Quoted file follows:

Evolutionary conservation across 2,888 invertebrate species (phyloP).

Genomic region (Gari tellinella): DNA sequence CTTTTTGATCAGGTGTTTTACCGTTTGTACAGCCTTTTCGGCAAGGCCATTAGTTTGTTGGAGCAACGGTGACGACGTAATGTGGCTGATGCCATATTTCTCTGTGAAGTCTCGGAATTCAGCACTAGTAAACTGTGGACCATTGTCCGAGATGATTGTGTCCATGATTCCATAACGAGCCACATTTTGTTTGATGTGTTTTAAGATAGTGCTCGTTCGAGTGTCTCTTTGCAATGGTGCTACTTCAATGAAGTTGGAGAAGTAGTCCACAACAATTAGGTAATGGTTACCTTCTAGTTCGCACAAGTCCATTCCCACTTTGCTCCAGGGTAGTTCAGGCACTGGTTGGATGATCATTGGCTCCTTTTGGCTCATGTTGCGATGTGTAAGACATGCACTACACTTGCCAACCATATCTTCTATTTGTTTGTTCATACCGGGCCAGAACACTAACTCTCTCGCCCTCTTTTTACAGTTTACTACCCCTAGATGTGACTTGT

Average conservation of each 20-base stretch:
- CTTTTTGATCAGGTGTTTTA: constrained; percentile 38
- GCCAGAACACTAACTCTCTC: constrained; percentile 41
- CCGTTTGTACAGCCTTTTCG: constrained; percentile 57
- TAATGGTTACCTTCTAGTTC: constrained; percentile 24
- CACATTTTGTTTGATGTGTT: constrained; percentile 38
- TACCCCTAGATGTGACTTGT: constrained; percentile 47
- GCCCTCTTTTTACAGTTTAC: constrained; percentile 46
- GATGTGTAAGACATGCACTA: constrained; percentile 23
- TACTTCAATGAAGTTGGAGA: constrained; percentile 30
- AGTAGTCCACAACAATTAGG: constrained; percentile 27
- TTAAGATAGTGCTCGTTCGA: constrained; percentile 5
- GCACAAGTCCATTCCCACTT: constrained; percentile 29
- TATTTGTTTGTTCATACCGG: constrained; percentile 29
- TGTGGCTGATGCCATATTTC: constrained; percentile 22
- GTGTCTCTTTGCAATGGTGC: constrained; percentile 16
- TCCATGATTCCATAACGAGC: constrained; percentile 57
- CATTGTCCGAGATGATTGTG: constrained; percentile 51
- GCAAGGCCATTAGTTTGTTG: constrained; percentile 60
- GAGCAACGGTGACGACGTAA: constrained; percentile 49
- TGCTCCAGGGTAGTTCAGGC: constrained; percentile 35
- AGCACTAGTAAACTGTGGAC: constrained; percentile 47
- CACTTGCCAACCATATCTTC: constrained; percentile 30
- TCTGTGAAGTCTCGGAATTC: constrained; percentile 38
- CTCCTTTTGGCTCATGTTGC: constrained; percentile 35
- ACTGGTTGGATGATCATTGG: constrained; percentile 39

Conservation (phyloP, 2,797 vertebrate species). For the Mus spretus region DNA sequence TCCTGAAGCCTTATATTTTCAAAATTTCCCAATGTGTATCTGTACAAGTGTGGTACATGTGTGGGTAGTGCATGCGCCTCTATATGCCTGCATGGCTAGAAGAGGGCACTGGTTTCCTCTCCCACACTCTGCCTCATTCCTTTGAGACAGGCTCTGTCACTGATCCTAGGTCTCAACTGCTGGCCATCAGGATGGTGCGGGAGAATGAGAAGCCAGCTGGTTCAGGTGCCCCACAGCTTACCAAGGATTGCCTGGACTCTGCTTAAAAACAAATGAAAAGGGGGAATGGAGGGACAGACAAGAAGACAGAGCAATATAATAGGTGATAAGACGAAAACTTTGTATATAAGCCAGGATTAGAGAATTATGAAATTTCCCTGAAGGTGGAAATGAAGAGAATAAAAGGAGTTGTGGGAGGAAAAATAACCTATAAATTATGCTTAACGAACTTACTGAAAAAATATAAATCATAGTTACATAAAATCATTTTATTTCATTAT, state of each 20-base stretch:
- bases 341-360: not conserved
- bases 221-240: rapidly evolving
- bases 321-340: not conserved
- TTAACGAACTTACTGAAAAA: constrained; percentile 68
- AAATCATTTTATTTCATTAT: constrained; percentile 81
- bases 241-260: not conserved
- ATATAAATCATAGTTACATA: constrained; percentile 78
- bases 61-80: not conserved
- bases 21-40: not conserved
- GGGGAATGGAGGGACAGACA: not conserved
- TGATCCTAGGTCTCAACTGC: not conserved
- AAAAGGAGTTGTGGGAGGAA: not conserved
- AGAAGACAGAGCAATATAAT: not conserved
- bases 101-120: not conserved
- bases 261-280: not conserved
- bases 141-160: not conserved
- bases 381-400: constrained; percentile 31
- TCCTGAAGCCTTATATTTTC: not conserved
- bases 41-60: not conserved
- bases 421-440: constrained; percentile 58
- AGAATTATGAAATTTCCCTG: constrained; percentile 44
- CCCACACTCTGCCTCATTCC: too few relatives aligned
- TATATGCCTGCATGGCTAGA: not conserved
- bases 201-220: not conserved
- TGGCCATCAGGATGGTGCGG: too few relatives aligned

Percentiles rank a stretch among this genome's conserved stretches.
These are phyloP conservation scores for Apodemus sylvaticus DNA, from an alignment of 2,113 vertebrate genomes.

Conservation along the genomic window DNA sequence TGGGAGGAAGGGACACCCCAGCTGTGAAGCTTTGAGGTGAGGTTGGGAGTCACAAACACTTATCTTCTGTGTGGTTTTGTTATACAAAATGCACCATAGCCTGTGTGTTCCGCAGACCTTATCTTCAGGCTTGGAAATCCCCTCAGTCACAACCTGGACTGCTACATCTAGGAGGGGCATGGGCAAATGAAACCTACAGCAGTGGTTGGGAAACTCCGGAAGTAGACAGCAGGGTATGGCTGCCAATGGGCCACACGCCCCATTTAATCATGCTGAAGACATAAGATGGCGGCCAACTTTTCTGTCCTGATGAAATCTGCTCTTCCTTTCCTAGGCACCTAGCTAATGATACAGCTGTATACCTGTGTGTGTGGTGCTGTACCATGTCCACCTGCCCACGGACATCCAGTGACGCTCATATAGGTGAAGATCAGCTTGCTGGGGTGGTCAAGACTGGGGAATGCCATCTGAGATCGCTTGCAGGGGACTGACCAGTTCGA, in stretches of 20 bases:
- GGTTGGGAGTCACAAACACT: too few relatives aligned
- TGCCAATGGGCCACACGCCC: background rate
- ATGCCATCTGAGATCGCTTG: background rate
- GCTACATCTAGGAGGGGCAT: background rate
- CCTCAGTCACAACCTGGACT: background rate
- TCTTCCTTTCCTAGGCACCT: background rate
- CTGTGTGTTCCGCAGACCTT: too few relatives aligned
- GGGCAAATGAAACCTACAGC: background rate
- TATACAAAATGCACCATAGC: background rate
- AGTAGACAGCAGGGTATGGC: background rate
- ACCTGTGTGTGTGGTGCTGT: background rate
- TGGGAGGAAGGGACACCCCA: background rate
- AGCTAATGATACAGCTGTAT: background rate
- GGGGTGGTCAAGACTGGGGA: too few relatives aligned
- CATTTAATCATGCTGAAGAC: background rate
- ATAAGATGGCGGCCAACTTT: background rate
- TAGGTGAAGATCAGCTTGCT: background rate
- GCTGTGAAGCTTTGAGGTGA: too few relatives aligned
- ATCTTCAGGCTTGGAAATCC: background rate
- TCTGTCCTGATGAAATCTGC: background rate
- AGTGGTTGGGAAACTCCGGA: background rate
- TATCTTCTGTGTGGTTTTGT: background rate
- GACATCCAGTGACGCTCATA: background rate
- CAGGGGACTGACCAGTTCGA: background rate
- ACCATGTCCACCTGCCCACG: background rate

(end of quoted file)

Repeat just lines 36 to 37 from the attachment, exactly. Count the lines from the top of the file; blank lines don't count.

- ATATAAATCATAGTTACATA: constrained; percentile 78
- bases 61-80: not conserved